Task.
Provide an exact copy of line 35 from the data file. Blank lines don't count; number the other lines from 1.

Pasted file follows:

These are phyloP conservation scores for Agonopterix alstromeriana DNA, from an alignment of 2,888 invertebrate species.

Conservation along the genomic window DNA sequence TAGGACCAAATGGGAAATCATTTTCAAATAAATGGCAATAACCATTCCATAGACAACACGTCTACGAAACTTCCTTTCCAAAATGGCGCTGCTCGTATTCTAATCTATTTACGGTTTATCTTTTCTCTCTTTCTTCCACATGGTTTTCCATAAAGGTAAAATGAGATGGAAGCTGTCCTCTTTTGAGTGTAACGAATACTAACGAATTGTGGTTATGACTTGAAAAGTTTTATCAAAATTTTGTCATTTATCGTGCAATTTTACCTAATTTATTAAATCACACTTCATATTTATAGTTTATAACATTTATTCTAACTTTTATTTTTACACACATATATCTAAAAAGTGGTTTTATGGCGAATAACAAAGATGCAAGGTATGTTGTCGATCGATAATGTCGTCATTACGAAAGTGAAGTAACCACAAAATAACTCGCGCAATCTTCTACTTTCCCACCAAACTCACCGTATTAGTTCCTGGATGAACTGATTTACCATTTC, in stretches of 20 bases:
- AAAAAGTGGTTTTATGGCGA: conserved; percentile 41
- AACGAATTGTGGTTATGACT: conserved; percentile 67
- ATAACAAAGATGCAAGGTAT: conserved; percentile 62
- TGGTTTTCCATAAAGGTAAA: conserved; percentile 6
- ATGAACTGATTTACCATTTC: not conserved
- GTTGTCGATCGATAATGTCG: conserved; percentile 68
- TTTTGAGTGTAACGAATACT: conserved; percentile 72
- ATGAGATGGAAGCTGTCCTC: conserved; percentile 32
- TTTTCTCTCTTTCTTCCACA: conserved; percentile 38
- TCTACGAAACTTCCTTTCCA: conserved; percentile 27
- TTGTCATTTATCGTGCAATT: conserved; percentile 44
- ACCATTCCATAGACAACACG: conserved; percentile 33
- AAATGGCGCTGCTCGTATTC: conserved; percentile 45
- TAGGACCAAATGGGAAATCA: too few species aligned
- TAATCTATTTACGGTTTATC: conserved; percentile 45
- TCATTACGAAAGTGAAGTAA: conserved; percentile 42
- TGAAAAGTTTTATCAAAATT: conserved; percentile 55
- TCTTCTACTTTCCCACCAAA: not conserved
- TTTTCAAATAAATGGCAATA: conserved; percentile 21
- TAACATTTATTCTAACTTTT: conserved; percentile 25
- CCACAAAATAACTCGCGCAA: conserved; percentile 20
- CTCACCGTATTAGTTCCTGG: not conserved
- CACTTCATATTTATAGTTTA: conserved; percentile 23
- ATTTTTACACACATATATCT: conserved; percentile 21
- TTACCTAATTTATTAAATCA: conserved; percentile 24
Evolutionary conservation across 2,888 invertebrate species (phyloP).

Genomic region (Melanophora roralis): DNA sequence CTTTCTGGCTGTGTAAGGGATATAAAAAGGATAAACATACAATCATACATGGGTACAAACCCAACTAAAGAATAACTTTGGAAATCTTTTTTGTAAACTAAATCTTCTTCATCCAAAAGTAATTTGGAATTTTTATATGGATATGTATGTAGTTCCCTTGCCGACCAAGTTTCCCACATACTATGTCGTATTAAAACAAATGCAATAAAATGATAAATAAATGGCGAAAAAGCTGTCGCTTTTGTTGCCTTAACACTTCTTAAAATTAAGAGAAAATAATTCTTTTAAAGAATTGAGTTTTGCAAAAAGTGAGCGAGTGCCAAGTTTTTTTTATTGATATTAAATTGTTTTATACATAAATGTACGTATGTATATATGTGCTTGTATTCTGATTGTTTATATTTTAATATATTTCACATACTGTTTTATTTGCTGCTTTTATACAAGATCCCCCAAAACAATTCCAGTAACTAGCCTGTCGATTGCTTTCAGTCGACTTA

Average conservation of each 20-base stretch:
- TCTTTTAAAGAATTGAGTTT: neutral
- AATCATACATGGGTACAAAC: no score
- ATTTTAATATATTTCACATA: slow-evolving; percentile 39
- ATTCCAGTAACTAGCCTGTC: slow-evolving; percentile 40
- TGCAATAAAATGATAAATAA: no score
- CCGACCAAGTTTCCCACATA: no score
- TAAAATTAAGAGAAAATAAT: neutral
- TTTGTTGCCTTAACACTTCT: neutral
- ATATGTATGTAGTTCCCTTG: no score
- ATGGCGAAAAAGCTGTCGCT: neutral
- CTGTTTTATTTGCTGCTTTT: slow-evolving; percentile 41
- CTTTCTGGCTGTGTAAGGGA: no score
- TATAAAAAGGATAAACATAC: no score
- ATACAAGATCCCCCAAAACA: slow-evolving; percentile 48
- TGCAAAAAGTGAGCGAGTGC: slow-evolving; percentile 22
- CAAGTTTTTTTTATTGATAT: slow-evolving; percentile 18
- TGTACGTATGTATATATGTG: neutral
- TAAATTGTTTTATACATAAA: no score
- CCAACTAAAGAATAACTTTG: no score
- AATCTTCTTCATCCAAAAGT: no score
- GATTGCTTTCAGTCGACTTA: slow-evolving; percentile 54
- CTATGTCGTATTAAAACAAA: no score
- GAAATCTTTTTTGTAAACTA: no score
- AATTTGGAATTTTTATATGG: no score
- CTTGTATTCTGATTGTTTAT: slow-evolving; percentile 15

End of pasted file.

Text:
- TGCAATAAAATGATAAATAA: no score